Shortly after Richard M. Finn was named Watertown’s new city manager nearly two years ago, a blog called Geneva Believer made some uncomplimentary remarks about him.
A story published July 14, 2018, by the Watertown Daily Times reported the following: “Numerous former employees accused Mr. Finn of ‘bullying’ and ‘harassment,’ and being ‘belligerent,’ ‘disrespectful,’ ‘unprofessional,’ ‘a dictator’ and ‘liar,’ according to the blog. Many of those employees complained of mistreatment and being retaliated against, forcing them to leave their jobs.”
Mr. Finn was a finalist for the city manager’s job in Geneva when he was offered this spot in Watertown. The Geneva Believer blog said he had left previous positions “following accusations of harassment, discrimination, misconduct and racism during his career,” the Times story reported.
When asked by the newspaper about the disparaging comments, Mr. Finn said the blogger — Geneva resident Jim Meaney — was lashing out because he wanted someone else to take over the job in that community. Mr. Finn then displayed one of the many flaws with his management style by stating: “I think I’m sort of a victim.”
Wow! He’s been repeatedly accused of demeaning and belittling his subordinates, but he’s the one being victimized? We can now see the price that Watertown paid for his arrogance.
There have been other assertions. An April 18, 2002, story in the Washington Post said that he reportedly told a Takoma, Md., resident that he’d seek to have her children taken away from her if she didn’t leave her home, which was scheduled to be razed. These accounts show a disturbing pattern that city officials should have taken more seriously.
Mr. Finn resigned as city manager Friday from his $122,210-a-year position. His departure closes a sad chapter in the city’s history. City Council members last week reviewed an investigation completed by the Glenville-based Public Sector HR Consultants into a complaint filed against him by city Parks and Recreation Superintendent Erin E. Gardner.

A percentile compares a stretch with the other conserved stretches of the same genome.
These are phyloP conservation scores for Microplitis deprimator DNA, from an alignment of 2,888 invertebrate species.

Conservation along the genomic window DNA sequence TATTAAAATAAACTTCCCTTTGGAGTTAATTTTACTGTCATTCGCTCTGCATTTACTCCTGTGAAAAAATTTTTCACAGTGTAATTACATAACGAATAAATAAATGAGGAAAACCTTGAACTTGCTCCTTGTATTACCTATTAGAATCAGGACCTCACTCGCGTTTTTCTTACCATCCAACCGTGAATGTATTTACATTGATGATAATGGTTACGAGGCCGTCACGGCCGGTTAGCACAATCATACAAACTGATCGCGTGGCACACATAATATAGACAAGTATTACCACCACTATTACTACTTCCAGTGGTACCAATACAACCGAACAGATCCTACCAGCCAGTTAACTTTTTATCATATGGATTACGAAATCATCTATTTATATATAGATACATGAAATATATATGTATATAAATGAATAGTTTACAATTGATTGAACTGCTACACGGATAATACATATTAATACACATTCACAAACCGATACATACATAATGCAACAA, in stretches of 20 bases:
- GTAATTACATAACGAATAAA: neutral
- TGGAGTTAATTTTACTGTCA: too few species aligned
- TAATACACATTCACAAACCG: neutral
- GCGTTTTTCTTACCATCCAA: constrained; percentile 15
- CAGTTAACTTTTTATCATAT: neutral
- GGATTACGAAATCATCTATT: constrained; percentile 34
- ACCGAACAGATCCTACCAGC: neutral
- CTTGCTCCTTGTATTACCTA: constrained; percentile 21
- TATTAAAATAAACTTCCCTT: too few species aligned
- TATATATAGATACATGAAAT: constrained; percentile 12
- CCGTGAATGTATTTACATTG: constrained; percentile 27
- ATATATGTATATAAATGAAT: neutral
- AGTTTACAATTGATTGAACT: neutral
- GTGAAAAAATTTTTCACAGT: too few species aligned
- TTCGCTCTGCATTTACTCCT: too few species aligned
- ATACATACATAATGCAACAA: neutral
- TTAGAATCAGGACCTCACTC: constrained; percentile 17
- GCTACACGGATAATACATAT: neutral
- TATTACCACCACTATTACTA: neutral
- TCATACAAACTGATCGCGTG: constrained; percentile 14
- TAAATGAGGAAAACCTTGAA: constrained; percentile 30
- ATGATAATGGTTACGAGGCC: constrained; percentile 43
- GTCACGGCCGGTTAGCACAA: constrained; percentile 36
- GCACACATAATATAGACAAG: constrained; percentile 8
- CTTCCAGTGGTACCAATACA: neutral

She accused him of creating a hostile work environment. According to a Nov. 8 article by the Times, she “submitted reports of a series of incidents involving Mr. Finn and witnesses who could verify the alleged occurrences.”
Similar assertions made by Mr. Finn’s former subordinates in previous communities were available to council members when they hired him in mid-July 2018. They said he was forthcoming about some of the allegations against him when they interviewed him.
But they acknowledged that some of the claims that came to light surprised them, meaning Mr. Finn didn’t reveal everything to them out there. They defended their decision to select him before unanimously voting to approve his appointment a few days later. So they were aware of the controversies surrounding his previous positions but brought him on board anyway.
In sifting through a candidate’s background, hiring managers find it difficult separating facts from rumors. They want to give these people the benefit of a doubt but don’t always know where to draw the line.
Unfortunately, the report into Ms. Gardner’s complaint will likely never see the light of day. It’s true that it deals with Mr. Finn’s employment history with the city, and much of this information is considered confidential.
However, this can create obstacles for future employers in determining an individual’s credentials for a vacant position. Members of the Watertown City Council persuaded themselves in 2018 that they need not worry about the allegations concerning Mr. Finn. They were wrong to do so.
How certain can council members now be about pending candidates for the city manager’s job? What assurances will other municipalities have in Mr. Finn’s qualifications for any open positions they offer?
There must be some accommodation for public bodies to access pertinent information about candidates for key spots. Good governance depends on appointing the right people, and obtaining a fuller picture of a candidate’s past is critical to accomplishing this goal.
In the meantime, city officials must use available resources to vet potential employees — and this is where community journalism shows its value. News reports may well detail troubling instances in a candidate’s past, and authorities shouldn’t ignore this information.